At 16 years young, the Boeing C-17 Globemaster III is the newest
and most versatile aircraft in the mobility fleet. And, according
to those who fly it, it is the best the Air Force has seen in its
60 years. "There's no doubt in my mind I fly the best transport
aircraft ever," said Major Wayne Manuel, director of operations for
the 817th Airlift Squadron's Detachment 1.
The C-17 flew its maiden flight on Sept. 15, 1991. According to
a Boeing Web site, it has broken 33 world records and won numerous
awards since that maiden flight. For the crews who fly it from
Manas, they just know the aircraft enables them to safely deliver
passengers and cargo into Afghanistan, delivering much needed
resources to the folks downrange.
"It's hard to believe, but it flies more like a fighter than (a
large transport)," said Capt Ryan Spodar, a pilot with 817 AS, Det.
1. The aircraft features a control stick instead of a yoke, a
heads-up display and other modern cockpit features.
But it was the maneuverability in a sizeable airlifter that Air
Force planners and engineers envisioned when they set their sights
on a new cargo aircraft. Features of the aircraft include elements
from all three of the most recent cargo workhorses: the C-130
Hercules, C-141 Starlifter and C-5 Galaxy. The result was a
mid-size cargo aircraft with strategic range that can carry
oversized equipment and operate on austere fields with shorter,
"Smartly, the military recognized the need to more swiftly
deploy forces and equipment beyond its current capabilities," said
Major Manuel, a command pilot with more than 2,600 hours flying the
The C-17 can back up under its own power, meaning it can
actually complete a driver's ed-style three-point turn to turn
around, even on narrow runways.
"This is one of the more unique aspects of the plane," said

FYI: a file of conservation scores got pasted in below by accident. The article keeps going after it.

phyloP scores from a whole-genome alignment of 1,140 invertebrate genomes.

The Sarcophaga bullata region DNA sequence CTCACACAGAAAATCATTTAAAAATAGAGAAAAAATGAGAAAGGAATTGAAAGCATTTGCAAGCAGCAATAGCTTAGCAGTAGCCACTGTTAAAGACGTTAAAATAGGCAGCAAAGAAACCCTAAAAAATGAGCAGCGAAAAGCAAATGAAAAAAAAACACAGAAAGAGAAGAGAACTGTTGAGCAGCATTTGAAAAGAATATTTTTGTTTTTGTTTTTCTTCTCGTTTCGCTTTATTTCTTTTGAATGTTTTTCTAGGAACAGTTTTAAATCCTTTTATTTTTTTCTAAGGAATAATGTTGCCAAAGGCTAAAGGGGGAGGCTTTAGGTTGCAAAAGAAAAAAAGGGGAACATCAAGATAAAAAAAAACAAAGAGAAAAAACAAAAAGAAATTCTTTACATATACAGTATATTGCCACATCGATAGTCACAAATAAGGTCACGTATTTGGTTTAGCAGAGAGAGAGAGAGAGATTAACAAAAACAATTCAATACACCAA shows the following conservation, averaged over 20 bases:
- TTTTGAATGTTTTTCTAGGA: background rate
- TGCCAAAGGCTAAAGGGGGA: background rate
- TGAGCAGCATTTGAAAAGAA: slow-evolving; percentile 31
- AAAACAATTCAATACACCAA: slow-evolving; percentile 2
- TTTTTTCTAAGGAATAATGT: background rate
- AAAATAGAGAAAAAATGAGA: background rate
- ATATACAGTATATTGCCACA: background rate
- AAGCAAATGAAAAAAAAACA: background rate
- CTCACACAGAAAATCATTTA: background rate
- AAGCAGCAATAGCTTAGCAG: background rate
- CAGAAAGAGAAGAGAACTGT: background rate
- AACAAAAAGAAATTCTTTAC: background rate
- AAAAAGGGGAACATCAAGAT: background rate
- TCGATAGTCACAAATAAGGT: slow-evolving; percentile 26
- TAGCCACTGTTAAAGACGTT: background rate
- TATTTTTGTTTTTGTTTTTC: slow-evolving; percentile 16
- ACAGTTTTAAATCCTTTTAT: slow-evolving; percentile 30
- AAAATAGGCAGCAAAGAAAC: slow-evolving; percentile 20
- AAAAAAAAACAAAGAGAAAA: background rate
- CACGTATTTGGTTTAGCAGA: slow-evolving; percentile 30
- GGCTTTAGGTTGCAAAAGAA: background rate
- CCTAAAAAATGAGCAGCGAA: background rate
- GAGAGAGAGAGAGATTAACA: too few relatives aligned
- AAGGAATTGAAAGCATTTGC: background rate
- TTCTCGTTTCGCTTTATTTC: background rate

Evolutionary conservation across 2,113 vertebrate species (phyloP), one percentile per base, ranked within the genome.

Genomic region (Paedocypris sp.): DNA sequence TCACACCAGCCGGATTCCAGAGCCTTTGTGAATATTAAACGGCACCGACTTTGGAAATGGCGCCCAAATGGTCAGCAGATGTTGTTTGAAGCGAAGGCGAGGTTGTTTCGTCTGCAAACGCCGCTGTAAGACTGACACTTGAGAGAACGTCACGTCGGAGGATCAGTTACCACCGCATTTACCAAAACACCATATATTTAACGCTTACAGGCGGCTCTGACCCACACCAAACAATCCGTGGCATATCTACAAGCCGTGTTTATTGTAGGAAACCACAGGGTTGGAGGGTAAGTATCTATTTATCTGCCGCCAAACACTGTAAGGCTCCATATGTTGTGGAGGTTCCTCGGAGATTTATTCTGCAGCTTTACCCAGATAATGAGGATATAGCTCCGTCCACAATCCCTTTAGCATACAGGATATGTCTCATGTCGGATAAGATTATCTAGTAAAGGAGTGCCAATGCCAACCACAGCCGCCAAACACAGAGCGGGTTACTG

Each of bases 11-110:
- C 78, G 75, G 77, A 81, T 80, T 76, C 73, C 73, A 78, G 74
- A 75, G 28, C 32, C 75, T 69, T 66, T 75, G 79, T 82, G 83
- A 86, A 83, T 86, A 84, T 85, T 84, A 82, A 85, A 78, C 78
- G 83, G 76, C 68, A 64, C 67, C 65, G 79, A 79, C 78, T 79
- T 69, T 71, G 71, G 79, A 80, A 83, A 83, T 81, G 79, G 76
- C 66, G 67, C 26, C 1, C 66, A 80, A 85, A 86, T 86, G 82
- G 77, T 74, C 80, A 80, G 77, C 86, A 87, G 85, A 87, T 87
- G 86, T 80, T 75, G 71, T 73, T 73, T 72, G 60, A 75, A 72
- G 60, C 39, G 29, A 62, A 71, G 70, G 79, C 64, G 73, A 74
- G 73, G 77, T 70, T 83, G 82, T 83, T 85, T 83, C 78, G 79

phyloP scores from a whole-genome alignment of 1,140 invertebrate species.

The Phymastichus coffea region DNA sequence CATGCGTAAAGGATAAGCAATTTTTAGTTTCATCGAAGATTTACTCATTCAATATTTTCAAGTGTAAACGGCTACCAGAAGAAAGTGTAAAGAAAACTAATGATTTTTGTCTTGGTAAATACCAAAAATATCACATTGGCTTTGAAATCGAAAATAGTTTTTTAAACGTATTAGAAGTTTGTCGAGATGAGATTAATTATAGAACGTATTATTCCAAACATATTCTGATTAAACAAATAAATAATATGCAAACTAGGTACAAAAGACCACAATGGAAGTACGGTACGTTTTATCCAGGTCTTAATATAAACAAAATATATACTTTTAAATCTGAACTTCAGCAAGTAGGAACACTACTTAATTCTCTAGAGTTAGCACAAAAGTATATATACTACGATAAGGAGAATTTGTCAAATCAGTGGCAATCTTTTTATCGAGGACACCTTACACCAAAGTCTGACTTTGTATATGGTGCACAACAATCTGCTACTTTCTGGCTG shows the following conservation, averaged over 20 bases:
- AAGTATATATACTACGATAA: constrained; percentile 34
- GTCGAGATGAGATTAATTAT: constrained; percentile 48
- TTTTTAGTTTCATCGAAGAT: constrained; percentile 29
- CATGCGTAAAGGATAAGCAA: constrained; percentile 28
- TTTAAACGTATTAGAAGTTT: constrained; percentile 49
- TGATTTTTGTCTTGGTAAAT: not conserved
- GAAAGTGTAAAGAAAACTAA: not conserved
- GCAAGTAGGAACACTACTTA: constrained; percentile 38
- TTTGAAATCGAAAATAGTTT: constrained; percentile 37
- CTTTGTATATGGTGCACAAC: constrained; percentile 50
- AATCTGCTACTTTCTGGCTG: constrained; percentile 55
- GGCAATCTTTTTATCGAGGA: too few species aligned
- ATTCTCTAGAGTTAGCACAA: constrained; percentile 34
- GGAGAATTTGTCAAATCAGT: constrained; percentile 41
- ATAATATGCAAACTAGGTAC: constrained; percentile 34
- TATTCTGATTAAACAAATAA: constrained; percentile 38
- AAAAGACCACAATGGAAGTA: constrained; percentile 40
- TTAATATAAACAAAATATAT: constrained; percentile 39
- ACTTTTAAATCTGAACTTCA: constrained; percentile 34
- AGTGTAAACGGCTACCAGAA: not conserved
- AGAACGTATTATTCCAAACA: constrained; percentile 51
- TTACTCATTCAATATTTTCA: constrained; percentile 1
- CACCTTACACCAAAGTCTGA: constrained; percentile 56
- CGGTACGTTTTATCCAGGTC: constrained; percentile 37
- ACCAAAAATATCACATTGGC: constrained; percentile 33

Major Manuel, who is deployed to Manas from the 7th Airlift
Squadron, McChord Air Force Base, Wash. While this is normally a
capability utilized in more austere locations, it can also help on
parking configurations, like at Manas.
"Our aircraft here at Manas occupy ramp space at an
international airport. The parking layout doesn't allow you to pull
forward," said Major Manuel.
So aircraft at Manas back up in order to move ahead with their
mission of supporting coalition forces in Afghanistan.
The Operation Enduring Freedom missions flown from Manas add to
a long list of distinguished service for the C-17 fleet which has
also served in military operations Joint Endeavor (Bosnia), Allied
Force (Kosovo), and Iraqi Freedom.
There are currently 168 C-17s in the U.S. Air Force, and Great
Britain, Canada, and Australia have established C-17 forces of
When not deployed in support of humanitarian or combat
operations, C-17s can be seen stateside on the ramps of
active-duty, Guard and Reserve Air Force installations in South
Carolina, Washington state, Oklahoma, Delaware, California,
Mississippi, New Jersey, Alaska and Hawaii. [ANN Salutes Maj.
Adriane Craig, 376th Air Expeditionary Wing Public Affairs]